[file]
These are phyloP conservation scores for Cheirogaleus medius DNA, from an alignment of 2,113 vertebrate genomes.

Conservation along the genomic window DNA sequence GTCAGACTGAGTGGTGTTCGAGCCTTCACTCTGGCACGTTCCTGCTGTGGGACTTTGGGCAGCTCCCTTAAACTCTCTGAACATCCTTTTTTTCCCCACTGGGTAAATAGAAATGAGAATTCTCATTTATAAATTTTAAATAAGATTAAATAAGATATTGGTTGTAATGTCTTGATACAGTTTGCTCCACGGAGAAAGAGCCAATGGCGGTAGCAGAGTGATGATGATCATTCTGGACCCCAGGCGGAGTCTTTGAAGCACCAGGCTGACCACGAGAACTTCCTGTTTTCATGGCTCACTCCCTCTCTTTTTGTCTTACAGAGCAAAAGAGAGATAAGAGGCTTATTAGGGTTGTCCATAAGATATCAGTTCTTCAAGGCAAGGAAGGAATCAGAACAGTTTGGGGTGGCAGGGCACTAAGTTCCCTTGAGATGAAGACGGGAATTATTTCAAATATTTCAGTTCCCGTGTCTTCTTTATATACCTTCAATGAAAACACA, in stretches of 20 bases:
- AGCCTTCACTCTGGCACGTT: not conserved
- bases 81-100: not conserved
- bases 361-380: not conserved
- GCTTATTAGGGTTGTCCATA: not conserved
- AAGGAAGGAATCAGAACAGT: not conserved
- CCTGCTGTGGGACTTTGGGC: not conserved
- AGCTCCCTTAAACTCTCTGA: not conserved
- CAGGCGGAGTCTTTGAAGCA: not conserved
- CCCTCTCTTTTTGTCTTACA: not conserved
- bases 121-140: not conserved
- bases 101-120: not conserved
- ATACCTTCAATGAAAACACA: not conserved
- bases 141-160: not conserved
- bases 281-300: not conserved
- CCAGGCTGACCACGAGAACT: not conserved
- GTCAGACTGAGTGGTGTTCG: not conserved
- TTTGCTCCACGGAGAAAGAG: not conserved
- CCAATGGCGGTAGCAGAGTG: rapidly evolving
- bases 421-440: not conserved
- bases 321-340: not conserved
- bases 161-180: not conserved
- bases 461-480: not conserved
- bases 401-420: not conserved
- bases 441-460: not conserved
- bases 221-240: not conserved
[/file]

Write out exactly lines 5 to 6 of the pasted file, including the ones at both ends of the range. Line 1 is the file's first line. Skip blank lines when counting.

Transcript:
- bases 361-380: not conserved
- GCTTATTAGGGTTGTCCATA: not conserved